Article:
This episode was pretty good as Van Helsing makes his presence felt in a show already fairly crowded out with characters. While it might end in yet another cliff-hanger, Phantom in the Twilight manages a fairly decent effort at progressing its plot this week.
For a show I had fairly mixed feelings about during its first three episodes and mostly just stuck with because I’m a sucker for the supernatural, Phantom in the Twilight actually continues to progressively get better as the audience is slowly drawn more into this world of Umbra and shadowy organisations. And while I use the word slowly, I don’t actually mean that as a criticism. Each week we gain more insight into the relationships between different characters or groups or learn more about how things work while the story also brings these different ideas and groups together. It saves us from anything too much like an exposition dump even though some of the dialogue is clearly explanatory and throw in for the benefit of Ton/the audience.
There are some plot developments that are a little clunky and awkward, such as the ongoing saga of Ton’s kidnapped friend. This week Van Helsing sees a reflection in a video and somehow determines that this is the umbra he needs to hunt down and maybe there’s more to the story, but it is kind of skipped over very quickly. Meanwhile, Ton also happens to come across more or less the same image but zeroes in on her friend’s hat. The likelihood of both parties finding the same footage at the same time and drawing the conclusion that they needed to be there is kind of stretching probability, but it does push the plot in a steady forward direction and overall the viewing is pleasant enough that these few awkward moments that exist simply to keep the plot afloat can more or less be forgiven.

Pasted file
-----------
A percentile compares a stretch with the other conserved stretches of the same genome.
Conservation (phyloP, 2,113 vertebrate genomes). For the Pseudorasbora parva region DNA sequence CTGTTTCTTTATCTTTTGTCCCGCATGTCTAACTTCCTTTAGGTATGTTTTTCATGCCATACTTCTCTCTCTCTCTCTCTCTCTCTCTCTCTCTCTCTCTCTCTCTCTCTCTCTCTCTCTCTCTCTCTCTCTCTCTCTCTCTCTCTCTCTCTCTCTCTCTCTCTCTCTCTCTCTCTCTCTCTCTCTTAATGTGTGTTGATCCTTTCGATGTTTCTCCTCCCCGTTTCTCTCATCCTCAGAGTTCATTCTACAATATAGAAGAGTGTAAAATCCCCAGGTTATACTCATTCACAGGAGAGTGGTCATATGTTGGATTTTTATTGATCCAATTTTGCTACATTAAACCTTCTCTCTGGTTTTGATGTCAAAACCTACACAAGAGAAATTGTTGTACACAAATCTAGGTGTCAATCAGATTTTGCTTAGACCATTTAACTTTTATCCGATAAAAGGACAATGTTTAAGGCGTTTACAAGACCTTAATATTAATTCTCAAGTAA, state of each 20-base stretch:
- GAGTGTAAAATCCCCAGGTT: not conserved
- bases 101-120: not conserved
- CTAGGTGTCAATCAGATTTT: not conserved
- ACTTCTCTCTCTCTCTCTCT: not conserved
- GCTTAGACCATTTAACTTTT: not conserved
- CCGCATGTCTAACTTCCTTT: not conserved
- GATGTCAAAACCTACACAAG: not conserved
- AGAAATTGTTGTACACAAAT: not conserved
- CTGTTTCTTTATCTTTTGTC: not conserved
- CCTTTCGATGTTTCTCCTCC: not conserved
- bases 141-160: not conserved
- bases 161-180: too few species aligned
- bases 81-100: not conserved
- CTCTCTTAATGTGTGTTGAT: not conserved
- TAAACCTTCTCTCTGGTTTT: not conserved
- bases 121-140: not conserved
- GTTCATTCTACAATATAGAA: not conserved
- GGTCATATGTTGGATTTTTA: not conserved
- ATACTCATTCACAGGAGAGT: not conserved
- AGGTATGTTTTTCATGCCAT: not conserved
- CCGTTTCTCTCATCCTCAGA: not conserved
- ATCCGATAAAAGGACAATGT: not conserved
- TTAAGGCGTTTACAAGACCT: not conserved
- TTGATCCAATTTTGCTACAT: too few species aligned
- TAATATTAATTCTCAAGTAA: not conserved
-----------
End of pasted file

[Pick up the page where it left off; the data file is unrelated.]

Perhaps the biggest issue I have with Van Helsing’s introduction is that we’ve got another obvious case of an anime asking us to consider who the real monsters are as views of human supremacy are heavily dropped into his dialogue and we’re clearly set up to dislike him. While the commentary this character might offer on society isn’t an issue in and of itself, we’ve seen it plenty of times before and I’m not sure that this anime has the narrative strength to play it well. That said, it is a minor grievance in something that is by and large quite fun to watch.
Alright, I might have to stop making fun of Ton given this episode she actually really stepped up to the plate as the protagonist in this story, and all in all this episode of Phantom in the Twilight was pretty well done.
So the plot involving Ton’s kidnapped friend gets about two minutes of screen time in a kind of mini-story about them inhabiting a haunted house and then we are whisked back to the cafe where Ton is playing dress-up as the manager. Almost as soon as she’s extracted compliments (and kind of insults) from the others they get their first ‘customer’, a Sidhe named Lydia who wants them to find her a man.
For various silly reasons and I guess because she’s impulsive, Ton agrees to the request and it seemed from that point on the story would become pretty ordinary and predictable with a dose of awful thrown in. And yet, Phantom in the Twilight rises to the occasion. It is predictable what the outcome is going to be because the entire story is framed as a tragedy, and yet this episode feels like it is continuously pushing forward, we’re seeing Ton acting and using self-determination rather than being dragged by the plot, and ultimately she both makes a decision and then reflects on it making this the first moment really where I’ve seen Ton as a protagonist I might kind of come to like.
We end the episode however with a new arrival in London, Van Helsing. Guess what he’s getting up to next week. Still, so far this series had been a bit of fun, but this episode really kind of felt like it was drawing me more into this world and these characters. I’m kind of hoping it continues along this path because I had a great time this week.
Remind me to not rely on Ton if I’m ever kidnapped. She’s really not at all focused on saving her friend. That little bit of plot insanity aside though, Phantom in the Twilight is actually shaping up to be a pretty decent show this season.
As main heroines go, Ton is kind of problematic on a number of levels, not the least of which is that she’s the least interesting of the cast and she has no chemistry with anyone but they force her into situations where her emotional connections are supposed to matter. I find it so odd watching her flit about and how casually she just accepts that they can’t figure out where her friend is. While her crying and moaning continuously wouldn’t be any better, it feels like this should be some kind of pressing concern that impacts upon her as a character.